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Eisenach
Eisenach
Eisenach
is a town in Thuringia, Germany
Germany
with 42,000 inhabitants, located 50 kilometres (31 miles) west of Erfurt, 70 km (43 miles) southeast of Kassel
Kassel
and 150 km (93 miles) northeast of Frankfurt. It is the main urban centre of western Thuringia
Thuringia
and bordering northeastern Hessian regions, situated near the former Inner German border. A major attraction is Wartburg
Wartburg
castle, which has been a UNESCO world heritage site since 1999. Eisenach
Eisenach
was an early capital of Thuringia
Thuringia
in the 12th and 13th centuries. St. Elizabeth lived at the court of the Ludowingians here between 1211 and 1228. Later, Martin Luther
Martin Luther
came to Eisenach
Eisenach
and translated the Bible into German
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Black Death
The Black Death, also known as the Black Plague, Great Plague or simply Plague, was one of the most devastating pandemics in human history, resulting in the deaths of an estimated 75 to 200 million people in Eurasia
Eurasia
and peaking in Europe
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Kassel
Kassel
Kassel
(German pronunciation: [ˈkasl̩] ( listen); spelled Cassel until 1928) is a city located on the Fulda River
Fulda River
in northern Hesse, Germany. It is the administrative seat of the Regierungsbezirk Kassel
Kassel
and the Kreis of the same name and had 200,507 inhabitants in December 2015. The former capital of the state of Hesse- Kassel
Kassel
has many palaces and parks, including the Bergpark Wilhelmshöhe, which is a UNESCO
UNESCO
World Heritage Site
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Leipzig
Leipzig
Leipzig
(/ˈlaɪpsɪɡ/; German: [ˈlaɪptsɪç]) is the most populous city in the federal state of Saxony, Germany. With a population of 582,277 inhabitants[3] (1.1 million[4] residents in the larger urban zone)[1] it is Germany's tenth most populous city.[5][6] Leipzig
Leipzig
is located about 160 kilometres (99 mi) southwest of Berlin
Berlin
at the confluence of the White Elster, Pleisse, and Parthe
Parthe
rivers at the southern end of the North German Plain. Leipzig
Leipzig
has been a trade city since at least the time of the Holy Roman Empire.[7] The city sits at the intersection of the Via Regia and Via Imperii, two important medieval trade routes
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Louis The Springer
Louis the Springer (German: Ludwig der Springer), sometimes called Louis the Jumper, or Louis the Leaper, also known as Louis of Schauenburg (1042 – 1123 in Reinhardsbrunn) was a German nobleman. He was the ruling count of Thuringia from 1056 until his death. Little is known about him, although he is mentioned in many legends.Contents1 Life 2 Legacy 3 Marriage and issue 4 Footnotes and references 5 External linksLife[edit] Louis was a son of Louis the Bearded and a member of the Franconian noble Ludowingians dynasty. He was baptized in the parish church in Altenbergen (today part of Leinatal). Around 1080, Louis and his brother Beringe founded the Schönrain Priory. In a document dated 1100, the two brothers are called of Schauenburg, after a castle which their father had built near Friedrichroda. It is generally assumed that Louis the Springer built the Wartburg, which became the nucleus of the Landgraviate of Thuringia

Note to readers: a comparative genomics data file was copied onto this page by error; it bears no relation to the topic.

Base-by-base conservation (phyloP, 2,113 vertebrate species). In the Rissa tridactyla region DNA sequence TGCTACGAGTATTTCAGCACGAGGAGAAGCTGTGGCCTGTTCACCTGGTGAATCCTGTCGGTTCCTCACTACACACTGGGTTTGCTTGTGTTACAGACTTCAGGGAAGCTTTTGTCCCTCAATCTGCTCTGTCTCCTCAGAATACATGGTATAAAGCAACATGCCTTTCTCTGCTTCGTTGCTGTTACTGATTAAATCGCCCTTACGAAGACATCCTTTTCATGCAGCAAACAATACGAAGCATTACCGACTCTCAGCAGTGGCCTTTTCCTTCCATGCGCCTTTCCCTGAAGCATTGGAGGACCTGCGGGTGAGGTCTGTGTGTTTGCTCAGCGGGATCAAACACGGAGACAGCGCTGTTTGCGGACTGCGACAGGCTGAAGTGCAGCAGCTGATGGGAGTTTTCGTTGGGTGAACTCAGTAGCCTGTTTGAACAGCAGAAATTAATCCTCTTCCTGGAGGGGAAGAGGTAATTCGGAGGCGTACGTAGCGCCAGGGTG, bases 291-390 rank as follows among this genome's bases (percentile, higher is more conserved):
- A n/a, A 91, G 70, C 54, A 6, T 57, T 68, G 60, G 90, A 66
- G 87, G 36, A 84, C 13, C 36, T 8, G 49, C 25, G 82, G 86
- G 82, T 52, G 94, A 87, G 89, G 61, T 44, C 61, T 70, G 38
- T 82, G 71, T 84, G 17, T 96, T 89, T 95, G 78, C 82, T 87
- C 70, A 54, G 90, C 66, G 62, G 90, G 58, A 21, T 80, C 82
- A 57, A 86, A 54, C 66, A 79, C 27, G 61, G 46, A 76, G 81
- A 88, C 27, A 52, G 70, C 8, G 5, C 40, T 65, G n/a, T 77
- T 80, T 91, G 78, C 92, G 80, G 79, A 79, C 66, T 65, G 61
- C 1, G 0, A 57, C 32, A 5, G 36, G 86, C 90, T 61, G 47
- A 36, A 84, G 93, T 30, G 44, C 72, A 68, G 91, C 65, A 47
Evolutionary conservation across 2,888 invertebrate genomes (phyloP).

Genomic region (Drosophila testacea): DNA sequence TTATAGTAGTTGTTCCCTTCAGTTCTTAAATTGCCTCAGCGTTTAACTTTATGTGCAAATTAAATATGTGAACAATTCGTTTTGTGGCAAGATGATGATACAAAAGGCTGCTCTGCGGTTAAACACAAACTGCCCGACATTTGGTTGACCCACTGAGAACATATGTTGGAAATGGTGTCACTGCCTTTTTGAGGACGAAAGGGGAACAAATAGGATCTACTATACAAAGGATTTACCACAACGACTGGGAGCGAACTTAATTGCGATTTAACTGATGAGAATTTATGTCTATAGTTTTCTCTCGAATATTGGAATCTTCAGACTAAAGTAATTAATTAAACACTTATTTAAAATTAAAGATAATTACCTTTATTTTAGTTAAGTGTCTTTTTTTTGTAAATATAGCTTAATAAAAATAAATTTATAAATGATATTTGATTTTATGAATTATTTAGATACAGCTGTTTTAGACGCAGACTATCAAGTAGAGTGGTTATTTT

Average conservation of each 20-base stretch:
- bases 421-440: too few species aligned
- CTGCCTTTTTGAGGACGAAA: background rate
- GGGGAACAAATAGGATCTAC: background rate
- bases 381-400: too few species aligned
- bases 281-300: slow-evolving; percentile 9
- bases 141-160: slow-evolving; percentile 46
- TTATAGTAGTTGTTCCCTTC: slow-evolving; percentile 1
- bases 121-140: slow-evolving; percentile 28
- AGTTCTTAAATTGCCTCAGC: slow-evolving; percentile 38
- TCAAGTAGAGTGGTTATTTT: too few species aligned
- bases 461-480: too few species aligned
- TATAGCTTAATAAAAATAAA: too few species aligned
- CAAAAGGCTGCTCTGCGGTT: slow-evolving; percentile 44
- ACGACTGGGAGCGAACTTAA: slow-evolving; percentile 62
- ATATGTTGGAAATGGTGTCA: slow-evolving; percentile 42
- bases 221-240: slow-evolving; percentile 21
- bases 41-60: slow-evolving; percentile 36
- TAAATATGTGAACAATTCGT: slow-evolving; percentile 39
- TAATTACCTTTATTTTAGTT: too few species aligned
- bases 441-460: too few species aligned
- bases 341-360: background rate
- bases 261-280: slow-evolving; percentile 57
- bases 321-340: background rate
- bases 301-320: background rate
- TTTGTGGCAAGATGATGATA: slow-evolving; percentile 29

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East Hesse Highlands
The East Hesse Highlands (German: Osthessisches Bergland) describes a heavily wooded range of hills lying mainly in the German state of Hesse, but also extending a little way into Lower Saxony to the north, Thuringia to the east and Bavaria to the southeast. The region is sandwiched between the West Hesse Depression to the west, the Weser Uplands to the north, the Thuringian Basin to the northeast, the northwestern edge of the Thuringian Forest to the east, the Spessart to the south and the Wetterau to the southwest. The East Hesse Highlands forms a natural region (no. 35 or D47) and is both part of the European Central Uplands as well as the Rhine-Weser watershed
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Duchy Of Brabant
The Duchy of Brabant was a State of the Holy Roman Empire
Holy Roman Empire
established in 1183. It developed from the Landgraviate of Brabant and formed the heart of the historic Low Countries, part of the Burgundian Netherlands
Netherlands
from 1430 and of the Habsburg Netherlands
Habsburg Netherlands
from 1482, until it was partitioned after the Dutch revolt. Present-day North Brabant
North Brabant
(Staats-Brabant) was adjudicated to the Generality Lands
Generality Lands
of the Dutch Republic
Dutch Republic
according to the 1648 Peace of Westphalia, while the reduced duchy remained part of the Southern Netherlands
Netherlands
until it was conquered by French Revolutionary forces in 1794
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Social Democratic Party Of Germany
Progressive Alliance European Parliament
European Parliament
group Progressive Alliance
Progressive Alliance
of Socialists and DemocratsColors      RedBundestag153 / 709Bundesrat20 / 69State Parliaments516 / 1,821European Parliament27 / 96Prime Ministers of States7 / 16Websitewww.spd.dePolitics of Germany Political parties ElectionsThe Social Democratic Party of Germany
Germany
(German: Sozialdemokratische Partei Deutschlands, SPD) is a social-democratic[4][5][6] political party in Germany. The party, led by acting Chairman Olaf Scholz
Olaf Scholz
since 2018, has become one of the two major contemporary political parties in Germany, along with the Christian Democratic Union (CDU)
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Weimar Classicism
Weimar
Weimar
Classicism
Classicism
(German: Weimarer Klassik) was a German literary and cultural movement, whose practitioners established a new humanism, from the synthesis of ideas from Romanticism, Classicism, and the Age of Enlightenment. The Weimarer Klassik movement lasted thirty-